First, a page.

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|Philip Agre (of the University of California, San Diego) and Marc
Rotenberg (Director of the Electronic Privacy Information Center),
well-known in online policy circles as fierce defenders of individual
liberties, have put together a detailed and balanced analysis of privacy
policy in North America and Europe. Agre’s introduction sets a solid base
for the rest of the book, presenting such concepts as the “digital persona”
(based on an Information Society article by Roger Clarke) and Mark
Casson’s analysis of how social institutions have been affected by business
information. Throughout his narrative, Agre effectively incorporates the
arguments of his fellow authors to complete his overview of the work.
Those later chapters include examinations of privacy in multimedia computing environments, how privacy-enhancing technologies help offset the economic leverage of businesses requesting personal information as a part of normal business practice, and to what extent data protection policies have converged among developed countries. (The answer? The US is bucking a strong global trend by not instituting information protection regulations.)
While the middle chapters are quite worthwhile, my favorite chapter in Technology and Privacy is the final one: “Interactivity As Though Privacy Mattered”, by Rohan Samarajiva of Ohio State University. Dr. Samarajiva looks at the impact of collecting Transaction Generated Information (TGI) on customer-business relationships, persuasively arguing that covert collection can lead to a spiral of mistrust. Once a consumer’s trust in a business is weakened sufficiently, the consumer will resist collection or tender misinformation, prompting businesses to take more aggressive steps to collect consumer information and fuel the cycle. Samarajiva offers Quebec’s UBI (Universal, Bidirectional, Interactivity) network as a workable counterexample. UBI’s policies, which vigorously protect consumer data, are set forth in the UBI Code of Conduct, a document that reflects Quebec’s own stringent protections for consumer information. Samarajiva argues that these protections should, with time and adherence by the participants, lead to a trustworthy (and trusted) online business system.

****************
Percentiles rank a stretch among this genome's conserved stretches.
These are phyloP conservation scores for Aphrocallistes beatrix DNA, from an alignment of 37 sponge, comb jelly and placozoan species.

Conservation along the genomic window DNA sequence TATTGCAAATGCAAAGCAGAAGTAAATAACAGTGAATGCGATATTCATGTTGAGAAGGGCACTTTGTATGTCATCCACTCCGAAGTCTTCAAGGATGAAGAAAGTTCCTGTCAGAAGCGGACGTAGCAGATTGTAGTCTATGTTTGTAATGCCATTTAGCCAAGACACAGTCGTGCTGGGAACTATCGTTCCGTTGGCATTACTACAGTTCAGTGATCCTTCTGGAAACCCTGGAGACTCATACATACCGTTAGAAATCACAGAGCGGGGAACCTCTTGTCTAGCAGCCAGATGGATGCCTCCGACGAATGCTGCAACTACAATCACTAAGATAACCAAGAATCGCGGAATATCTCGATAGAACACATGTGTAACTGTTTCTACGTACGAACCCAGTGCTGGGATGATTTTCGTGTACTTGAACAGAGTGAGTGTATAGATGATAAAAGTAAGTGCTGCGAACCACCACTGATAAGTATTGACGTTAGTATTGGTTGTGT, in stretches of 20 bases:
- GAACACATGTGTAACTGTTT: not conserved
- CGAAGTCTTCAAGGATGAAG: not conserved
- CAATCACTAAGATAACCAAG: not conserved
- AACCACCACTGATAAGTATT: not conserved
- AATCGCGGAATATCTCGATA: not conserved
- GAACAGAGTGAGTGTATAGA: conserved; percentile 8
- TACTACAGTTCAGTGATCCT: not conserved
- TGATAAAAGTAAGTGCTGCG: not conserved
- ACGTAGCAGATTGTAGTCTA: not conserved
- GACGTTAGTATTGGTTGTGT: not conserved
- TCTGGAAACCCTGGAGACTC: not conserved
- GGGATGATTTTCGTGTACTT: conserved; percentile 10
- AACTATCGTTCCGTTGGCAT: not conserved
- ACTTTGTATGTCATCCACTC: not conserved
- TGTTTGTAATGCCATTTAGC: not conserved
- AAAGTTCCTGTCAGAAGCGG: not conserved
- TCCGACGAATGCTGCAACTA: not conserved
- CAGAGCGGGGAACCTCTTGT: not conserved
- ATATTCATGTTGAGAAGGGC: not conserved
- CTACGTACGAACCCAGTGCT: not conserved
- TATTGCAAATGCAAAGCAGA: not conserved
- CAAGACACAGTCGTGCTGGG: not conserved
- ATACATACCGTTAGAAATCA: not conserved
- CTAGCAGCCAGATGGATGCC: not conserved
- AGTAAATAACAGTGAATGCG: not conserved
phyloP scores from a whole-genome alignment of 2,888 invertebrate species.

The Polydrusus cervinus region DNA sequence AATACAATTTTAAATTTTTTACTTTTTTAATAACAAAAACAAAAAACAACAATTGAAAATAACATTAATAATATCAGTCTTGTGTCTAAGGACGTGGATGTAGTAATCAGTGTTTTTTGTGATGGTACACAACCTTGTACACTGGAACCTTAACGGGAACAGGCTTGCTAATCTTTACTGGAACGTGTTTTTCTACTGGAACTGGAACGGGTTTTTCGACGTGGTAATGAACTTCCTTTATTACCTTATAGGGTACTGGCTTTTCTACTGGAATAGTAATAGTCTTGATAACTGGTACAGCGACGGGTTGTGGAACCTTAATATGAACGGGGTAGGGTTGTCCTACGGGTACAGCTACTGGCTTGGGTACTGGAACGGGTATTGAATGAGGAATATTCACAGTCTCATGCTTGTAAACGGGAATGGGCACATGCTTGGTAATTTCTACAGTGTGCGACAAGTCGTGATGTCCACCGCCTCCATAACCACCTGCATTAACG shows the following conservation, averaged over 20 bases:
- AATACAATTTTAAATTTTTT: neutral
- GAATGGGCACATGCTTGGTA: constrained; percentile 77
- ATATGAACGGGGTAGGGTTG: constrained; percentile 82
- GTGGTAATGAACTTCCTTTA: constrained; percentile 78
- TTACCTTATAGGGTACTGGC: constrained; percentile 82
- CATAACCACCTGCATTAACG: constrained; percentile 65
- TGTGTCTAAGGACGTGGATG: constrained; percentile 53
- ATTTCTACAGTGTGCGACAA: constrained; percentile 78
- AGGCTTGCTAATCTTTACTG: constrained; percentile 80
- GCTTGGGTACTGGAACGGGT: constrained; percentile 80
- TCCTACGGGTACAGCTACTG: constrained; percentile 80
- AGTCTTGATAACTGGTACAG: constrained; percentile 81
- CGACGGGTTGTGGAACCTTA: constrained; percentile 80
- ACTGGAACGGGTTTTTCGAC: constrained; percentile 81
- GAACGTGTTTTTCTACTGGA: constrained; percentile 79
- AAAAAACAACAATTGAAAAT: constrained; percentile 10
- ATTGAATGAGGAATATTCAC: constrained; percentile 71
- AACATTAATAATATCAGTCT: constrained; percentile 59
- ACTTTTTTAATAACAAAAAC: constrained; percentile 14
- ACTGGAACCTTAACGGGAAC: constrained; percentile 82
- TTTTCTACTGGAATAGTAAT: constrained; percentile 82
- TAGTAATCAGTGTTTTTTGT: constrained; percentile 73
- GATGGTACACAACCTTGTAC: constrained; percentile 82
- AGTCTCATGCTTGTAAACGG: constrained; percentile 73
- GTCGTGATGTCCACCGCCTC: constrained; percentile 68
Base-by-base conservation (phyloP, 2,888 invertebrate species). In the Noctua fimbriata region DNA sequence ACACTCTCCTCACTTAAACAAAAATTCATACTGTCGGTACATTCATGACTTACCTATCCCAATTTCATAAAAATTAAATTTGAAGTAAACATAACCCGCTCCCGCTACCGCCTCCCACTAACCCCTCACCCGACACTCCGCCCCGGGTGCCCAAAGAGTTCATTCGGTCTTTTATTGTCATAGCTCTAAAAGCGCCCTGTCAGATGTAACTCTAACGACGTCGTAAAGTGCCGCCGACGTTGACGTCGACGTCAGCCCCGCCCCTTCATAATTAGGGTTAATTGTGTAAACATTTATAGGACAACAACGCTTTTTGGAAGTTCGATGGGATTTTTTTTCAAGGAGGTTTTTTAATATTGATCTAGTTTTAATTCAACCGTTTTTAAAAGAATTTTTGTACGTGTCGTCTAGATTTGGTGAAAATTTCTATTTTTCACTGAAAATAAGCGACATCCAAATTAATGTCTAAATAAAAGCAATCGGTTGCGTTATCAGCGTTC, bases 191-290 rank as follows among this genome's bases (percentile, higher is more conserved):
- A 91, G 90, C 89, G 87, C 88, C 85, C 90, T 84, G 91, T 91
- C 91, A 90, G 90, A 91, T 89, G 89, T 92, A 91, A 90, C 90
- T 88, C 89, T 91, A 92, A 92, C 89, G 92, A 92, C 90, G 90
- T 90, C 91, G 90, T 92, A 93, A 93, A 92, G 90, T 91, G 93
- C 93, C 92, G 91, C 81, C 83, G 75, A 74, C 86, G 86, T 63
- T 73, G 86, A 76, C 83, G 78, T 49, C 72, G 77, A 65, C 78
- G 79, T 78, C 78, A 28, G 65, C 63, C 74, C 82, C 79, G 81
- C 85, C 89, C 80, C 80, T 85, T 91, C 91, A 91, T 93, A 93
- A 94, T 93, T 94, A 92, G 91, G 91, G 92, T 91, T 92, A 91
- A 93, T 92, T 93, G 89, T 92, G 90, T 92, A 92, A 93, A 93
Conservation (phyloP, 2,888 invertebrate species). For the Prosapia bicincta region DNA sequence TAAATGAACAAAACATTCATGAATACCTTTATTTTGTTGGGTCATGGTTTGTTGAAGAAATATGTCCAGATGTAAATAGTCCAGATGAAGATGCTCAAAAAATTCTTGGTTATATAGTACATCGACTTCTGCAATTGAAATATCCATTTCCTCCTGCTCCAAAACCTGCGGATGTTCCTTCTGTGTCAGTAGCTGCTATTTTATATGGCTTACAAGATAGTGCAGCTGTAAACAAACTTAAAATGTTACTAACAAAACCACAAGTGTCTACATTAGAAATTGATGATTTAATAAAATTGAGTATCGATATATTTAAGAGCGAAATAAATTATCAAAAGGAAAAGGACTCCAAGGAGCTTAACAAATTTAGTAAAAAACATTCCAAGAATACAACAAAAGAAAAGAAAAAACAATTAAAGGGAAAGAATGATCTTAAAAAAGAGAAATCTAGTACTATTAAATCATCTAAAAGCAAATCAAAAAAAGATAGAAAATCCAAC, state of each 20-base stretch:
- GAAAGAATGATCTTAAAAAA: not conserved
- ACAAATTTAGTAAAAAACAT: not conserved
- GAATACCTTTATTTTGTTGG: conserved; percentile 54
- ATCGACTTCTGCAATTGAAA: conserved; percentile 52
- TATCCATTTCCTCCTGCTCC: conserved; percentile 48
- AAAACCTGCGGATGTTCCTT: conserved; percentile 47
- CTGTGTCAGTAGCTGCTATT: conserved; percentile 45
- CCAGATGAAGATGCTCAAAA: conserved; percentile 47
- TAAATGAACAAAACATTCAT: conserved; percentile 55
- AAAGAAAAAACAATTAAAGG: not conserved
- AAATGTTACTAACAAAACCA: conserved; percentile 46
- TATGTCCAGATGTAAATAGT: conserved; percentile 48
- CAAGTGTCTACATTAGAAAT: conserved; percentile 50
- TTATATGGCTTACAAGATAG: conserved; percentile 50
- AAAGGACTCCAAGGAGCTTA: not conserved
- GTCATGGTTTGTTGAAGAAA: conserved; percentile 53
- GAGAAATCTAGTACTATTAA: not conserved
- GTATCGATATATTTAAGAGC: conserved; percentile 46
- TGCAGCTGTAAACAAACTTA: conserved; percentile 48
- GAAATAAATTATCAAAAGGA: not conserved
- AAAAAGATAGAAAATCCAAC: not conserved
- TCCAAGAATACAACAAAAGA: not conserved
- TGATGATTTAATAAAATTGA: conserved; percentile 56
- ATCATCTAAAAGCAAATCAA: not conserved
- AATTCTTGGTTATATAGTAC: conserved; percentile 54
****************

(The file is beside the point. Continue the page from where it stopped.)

“Interactivity” incorporates many themes from previous chapters, making an excellent capstone for the book. Yet, while the final chapter stands out, each element of Technology and Privacy will repay careful reading.
Curtis D. Frye (email@example.com) is the editor and chief reviewer of Technology and Society Book Reviews. He worked for four years as a defense industry analyst at The MITRE Corporation in McLean, VA, and is the author of Privacy-Enhanced Business, from Quorum Books.